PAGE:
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Welcome to the Sick Mom's Guide Podcast where we talk about what it’s really like to be a mom with chronic illness, chronic pain, anxiety, and depression.

You’ll meet guests along the way who make you laugh, cry, and feel inspired as they share how their lives have been impacted with health issues, and how they’ve continued to move forward in a positive direction, even when their bodies are pushing back.  

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May 9, 2018

Abuse, Therapy, and How to Get Help with Dr. Natalie Jones

Today, Dr. Natalie Jones tells her compelling account of abuse and shares her incredible work with both victims and abusers. According to The National Coalition Against Domestic Violence, 1 in 3 women and 1 in 4 men have been victims of [some form of] physical violence by an intimate partner within their lifetime. (see more details here:

BIO: Dr. Natalie Jones, PsyD., LPCC is an Licensed professional clinical counselor and a post doctoral psychologist. She currently has a private practice called Lifetime Counseling and Consulting in Oakland, CA where she specializes in working with women who have been in emotionally and psychologically abusive relationships with narcissists, as well as with individuals who were previously incarcerated for various crimes.
Dr. Jones also works for the California Dept of Corrections and specializes in providing individual/group counseling and assessments to prison inmates who have committed various offenses, with a specialization in working with sex offenders.
Dr. Jones also has a podcast called A Date With Darkness Podcast, which specializes in providing education and tips from healing from narcissistic relationships.
Dr. Jones received her masters in clinical counseling psychology from the Chicago School of Professional Psychology in Chicago, IL, and her doctorate in clinical psychology from the California School of Professional Psychology in San Francisco, CA. Dr. Jones has also written blogs for the Mind Journal and PsychCentral.

A few things we talked about:

  • Many abusers were in an abusive situation in the past.
  • If you grow up thinking abusive things are normal in a relationship, you might not recognize it as abusive later.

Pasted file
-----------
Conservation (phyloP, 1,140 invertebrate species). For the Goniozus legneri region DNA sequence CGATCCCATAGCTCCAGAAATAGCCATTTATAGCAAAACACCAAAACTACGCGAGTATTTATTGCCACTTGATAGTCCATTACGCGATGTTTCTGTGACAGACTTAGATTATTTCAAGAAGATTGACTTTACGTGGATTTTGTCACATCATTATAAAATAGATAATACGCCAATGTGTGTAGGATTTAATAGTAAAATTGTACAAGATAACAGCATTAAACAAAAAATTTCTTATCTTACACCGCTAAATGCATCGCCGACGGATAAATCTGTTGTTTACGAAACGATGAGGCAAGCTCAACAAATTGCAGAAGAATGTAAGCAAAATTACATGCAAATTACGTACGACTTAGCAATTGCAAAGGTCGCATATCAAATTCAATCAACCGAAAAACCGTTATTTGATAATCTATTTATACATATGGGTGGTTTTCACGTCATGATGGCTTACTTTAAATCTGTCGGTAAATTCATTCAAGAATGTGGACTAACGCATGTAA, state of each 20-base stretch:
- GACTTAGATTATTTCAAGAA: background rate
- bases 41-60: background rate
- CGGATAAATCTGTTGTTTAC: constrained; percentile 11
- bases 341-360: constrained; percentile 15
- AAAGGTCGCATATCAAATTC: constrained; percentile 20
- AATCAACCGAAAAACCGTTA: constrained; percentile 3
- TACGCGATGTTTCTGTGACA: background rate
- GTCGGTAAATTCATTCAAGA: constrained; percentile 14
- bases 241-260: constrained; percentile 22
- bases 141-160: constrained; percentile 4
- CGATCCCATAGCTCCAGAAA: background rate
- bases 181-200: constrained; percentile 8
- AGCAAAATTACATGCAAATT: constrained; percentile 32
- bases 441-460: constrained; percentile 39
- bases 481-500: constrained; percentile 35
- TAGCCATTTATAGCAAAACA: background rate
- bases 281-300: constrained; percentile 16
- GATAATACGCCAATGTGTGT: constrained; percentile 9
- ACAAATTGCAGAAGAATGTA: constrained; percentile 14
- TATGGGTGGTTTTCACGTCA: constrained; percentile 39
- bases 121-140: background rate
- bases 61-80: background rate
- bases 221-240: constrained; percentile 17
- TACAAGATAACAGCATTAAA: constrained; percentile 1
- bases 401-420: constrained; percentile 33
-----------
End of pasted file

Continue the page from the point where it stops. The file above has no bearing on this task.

• It's a good idea to see a therapist if you think you might be in this situation.
  • Abuse, toxicity, or dysfunctionalism can show up in relationships with employers, friends, food, or money. It's not typically a linear thing.
  • A tell-tale sign is that issues will come up in relationships with your own children.
  • Be mindful - mindfulness means being aware. Notice how you're feeling in specific situations and with specific people. Know what causes you to feel and act certain ways.
  • Just like diet and exercise, mental health is just as important.
    Therapy is like a mental laxative.
  • Don't wait until it gets all bad to go to therapy. Have the systems in place to help keep you grounded and supported.

Minority mental health can be different in ways non-minority people don't understand:

  • A lot of minority cultures feel that they don't need therapy unless they're "crazy."
  • Dr. Natalie Jones sees many minority people in her practice after they've hit "crisis mode."
  • Don't be afraid to seek help when you first feel like you need it.
  • People want to see someone who looks like them and thinks like them as a therapist, and they can be difficult to find. People want to find someone who understands their cultural differances.

Signs of abuse to watch for:

  • If the people around you are concerned about you and the way you're being treated, listen. They want to see you succeed and be happy.
  • If there are things going on behind closed doors that you lie about or fake it, that's a sign of something wrong.
  • Be aware of secrecy.
  • People who are in happy and healthy relationships don't have to fake it, if you're faking what things are really like at home, that's a sign.
  • Abuse works by isolating you away from people who care about you.
  • If you're worried about your partner and that's it, or you're treating your partner better than you're treating yourself, those can be red flags.
  • Inability talk about problems like sex or finances with your partner and be heard.
  • If your partner is saying things like, "they only hit me once," or "they only throw things at me." Minimizing what they do.
  • Being abused means you might not be in a rational state of mind.
  • Getting help can help you stop being dismissive and work on being healthy.


Abuse doesn't have to be physical, it can be:
Technological (watching and monitoring you)


Dr. Natalie's personal story is at 19:30. She is amazingly open and honest about her own personal struggles and how she decided to do the work she does now.

Dr. Natalie Jones' Superpower: She is a human lie detector. She can tell if someone is lying or conning within seconds.

You can find Dr. Jones:


Instagram 2:


Facebook 2:

Facebook Group:


Twitter 2:


This episode is so important to me because I personally know of several women who have mental or physical health issues who stay in abusive relationships because they believe they can't go anywhere else due to their physical or mental health.

If you or someone you love is in this, or any abusive situation, please get help.

You are loved,

I'd love to hear what you think about this episode. Leave a comment below or share this show on Twitter, Facebook, or Instagram.
Question or comment? Send an e-mail to

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Leaving a review on iTunes. Your ratings and reviews really help get out the word & I read every one of them.

Thank you Dr. Jones for joining me this week!

Our music is "A New Day," by Scott Holmes